QE2: Been there, done that

The Federal Open Market Committee announced today that:

the Committee decided today to expand its holdings of securities. The Committee will maintain its existing policy of reinvesting principal payments from its securities holdings. In addition, the Committee intends to purchase a further $600 billion of longer-term Treasury securities by the end of the second quarter of 2011, a pace of about $75 billion per month.

The market often figures out what the Fed is going to do before the Fed itself figures out what it’s going to do, and this time was no exception. Today’s announcement was very much what most analysts were expecting. And for that reason, the effects of the new program were in my opinion already priced into bond yields.

Specifically, one estimate is that this level of security purchases might be enough to depress the 10-year yield by 20 basis points or so. But that’s exactly what may have already happened as the conviction grew over the last few months that such an announcement would be forthcoming today.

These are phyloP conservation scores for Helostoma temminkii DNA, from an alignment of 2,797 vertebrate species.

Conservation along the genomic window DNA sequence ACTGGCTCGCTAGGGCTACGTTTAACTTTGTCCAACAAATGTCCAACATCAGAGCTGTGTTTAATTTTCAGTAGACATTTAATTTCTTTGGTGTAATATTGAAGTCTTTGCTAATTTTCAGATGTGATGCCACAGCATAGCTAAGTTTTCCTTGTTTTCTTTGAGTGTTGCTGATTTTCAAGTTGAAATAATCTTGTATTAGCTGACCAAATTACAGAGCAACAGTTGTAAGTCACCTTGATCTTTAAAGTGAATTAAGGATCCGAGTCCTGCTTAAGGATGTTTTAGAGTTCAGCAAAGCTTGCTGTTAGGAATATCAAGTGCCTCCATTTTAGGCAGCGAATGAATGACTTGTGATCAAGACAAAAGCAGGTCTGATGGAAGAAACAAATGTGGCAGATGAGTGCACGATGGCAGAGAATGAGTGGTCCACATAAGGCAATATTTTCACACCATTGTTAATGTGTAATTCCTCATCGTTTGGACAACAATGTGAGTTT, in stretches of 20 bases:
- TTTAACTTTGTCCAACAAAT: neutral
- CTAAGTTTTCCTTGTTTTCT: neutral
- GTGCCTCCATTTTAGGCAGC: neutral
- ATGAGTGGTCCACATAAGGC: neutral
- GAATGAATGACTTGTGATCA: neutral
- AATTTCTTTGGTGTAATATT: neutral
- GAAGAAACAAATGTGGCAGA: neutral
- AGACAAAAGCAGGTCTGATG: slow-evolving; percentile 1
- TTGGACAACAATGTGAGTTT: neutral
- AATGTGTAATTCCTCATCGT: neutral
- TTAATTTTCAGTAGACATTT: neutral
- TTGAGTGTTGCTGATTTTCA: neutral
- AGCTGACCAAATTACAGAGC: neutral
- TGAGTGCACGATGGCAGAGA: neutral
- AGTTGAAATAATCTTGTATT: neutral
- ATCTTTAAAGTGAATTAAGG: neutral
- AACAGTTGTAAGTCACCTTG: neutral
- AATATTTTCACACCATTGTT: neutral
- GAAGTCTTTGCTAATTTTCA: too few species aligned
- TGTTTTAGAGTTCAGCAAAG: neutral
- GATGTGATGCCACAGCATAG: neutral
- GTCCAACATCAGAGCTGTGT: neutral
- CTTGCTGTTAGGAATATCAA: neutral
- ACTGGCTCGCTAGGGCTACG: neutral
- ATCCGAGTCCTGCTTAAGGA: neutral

Source: FRED
y10_nov_10.png



Another possible effect of QE2 is some depreciation of the dollar. But that too appears to have been already priced in.



Source: FRED
trade_dollar_nov_10.png



I believe that the recent rise in commodity prices also anticipated today’s announcement from the Federal Reserve.












So if QE2 has already done what it’s going to do, does that mean that our problems are already solved? Certainly not, because our problems were much bigger than any of the weapons in the Fed’s limited arsenal. I do think that QE2 may be modestly helpful in terms of making credit more available to small businesses, encouraging a little more refinancing to enable more spending, encouraging net exports, and breaking the deflationary psychology that may have been a factor in so much cash sitting idle.

More than that, I do not ask or expect from the Fed.

StumbleUponLinkedInReddit

16 thoughts on “QE2: Been there, done that

  1. Walter Sobchak

    When I took introduction to economics at the U of Chicago in the mid-1960s, Milton Friedman explained the Fisher equation to us. M*V = P*Q, where, M is the quantity of money, V is the velocity of money, P is the price level, and Q is the quantity of transactions. Mr. Friedman said at that time that V is exogenous to the system. and is based on the banking system and social habits.